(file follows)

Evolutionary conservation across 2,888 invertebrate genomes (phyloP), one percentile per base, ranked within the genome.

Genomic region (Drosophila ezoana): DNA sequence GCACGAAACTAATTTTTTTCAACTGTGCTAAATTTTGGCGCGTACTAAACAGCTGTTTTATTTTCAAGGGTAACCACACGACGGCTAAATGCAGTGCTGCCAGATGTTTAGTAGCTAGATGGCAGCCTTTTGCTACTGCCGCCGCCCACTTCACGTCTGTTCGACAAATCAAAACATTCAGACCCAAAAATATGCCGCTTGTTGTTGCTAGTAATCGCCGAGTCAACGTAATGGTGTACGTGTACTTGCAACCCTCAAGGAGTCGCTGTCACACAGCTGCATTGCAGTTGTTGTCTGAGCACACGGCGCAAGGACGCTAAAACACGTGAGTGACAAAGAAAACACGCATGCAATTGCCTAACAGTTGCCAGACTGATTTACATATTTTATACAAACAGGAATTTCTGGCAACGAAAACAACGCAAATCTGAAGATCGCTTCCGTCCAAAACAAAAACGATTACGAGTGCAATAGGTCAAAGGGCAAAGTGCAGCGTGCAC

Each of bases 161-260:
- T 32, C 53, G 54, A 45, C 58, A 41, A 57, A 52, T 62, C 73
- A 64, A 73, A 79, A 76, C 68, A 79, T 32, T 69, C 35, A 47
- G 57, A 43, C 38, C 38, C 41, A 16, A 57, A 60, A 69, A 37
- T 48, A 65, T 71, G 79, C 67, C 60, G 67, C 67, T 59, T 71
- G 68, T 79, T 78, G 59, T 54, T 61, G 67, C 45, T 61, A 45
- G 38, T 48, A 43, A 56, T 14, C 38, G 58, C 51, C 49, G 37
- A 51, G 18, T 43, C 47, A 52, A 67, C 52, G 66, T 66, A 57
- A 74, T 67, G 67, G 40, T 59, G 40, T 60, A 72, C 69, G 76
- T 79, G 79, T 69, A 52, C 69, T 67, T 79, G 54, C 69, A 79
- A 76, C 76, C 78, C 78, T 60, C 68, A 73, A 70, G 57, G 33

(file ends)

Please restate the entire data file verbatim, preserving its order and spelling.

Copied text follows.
Evolutionary conservation across 2,888 invertebrate genomes (phyloP), one percentile per base, ranked within the genome.

Genomic region (Drosophila ezoana): DNA sequence GCACGAAACTAATTTTTTTCAACTGTGCTAAATTTTGGCGCGTACTAAACAGCTGTTTTATTTTCAAGGGTAACCACACGACGGCTAAATGCAGTGCTGCCAGATGTTTAGTAGCTAGATGGCAGCCTTTTGCTACTGCCGCCGCCCACTTCACGTCTGTTCGACAAATCAAAACATTCAGACCCAAAAATATGCCGCTTGTTGTTGCTAGTAATCGCCGAGTCAACGTAATGGTGTACGTGTACTTGCAACCCTCAAGGAGTCGCTGTCACACAGCTGCATTGCAGTTGTTGTCTGAGCACACGGCGCAAGGACGCTAAAACACGTGAGTGACAAAGAAAACACGCATGCAATTGCCTAACAGTTGCCAGACTGATTTACATATTTTATACAAACAGGAATTTCTGGCAACGAAAACAACGCAAATCTGAAGATCGCTTCCGTCCAAAACAAAAACGATTACGAGTGCAATAGGTCAAAGGGCAAAGTGCAGCGTGCAC

Each of bases 161-260:
- T 32, C 53, G 54, A 45, C 58, A 41, A 57, A 52, T 62, C 73
- A 64, A 73, A 79, A 76, C 68, A 79, T 32, T 69, C 35, A 47
- G 57, A 43, C 38, C 38, C 41, A 16, A 57, A 60, A 69, A 37
- T 48, A 65, T 71, G 79, C 67, C 60, G 67, C 67, T 59, T 71
- G 68, T 79, T 78, G 59, T 54, T 61, G 67, C 45, T 61, A 45
- G 38, T 48, A 43, A 56, T 14, C 38, G 58, C 51, C 49, G 37
- A 51, G 18, T 43, C 47, A 52, A 67, C 52, G 66, T 66, A 57
- A 74, T 67, G 67, G 40, T 59, G 40, T 60, A 72, C 69, G 76
- T 79, G 79, T 69, A 52, C 69, T 67, T 79, G 54, C 69, A 79
- A 76, C 76, C 78, C 78, T 60, C 68, A 73, A 70, G 57, G 33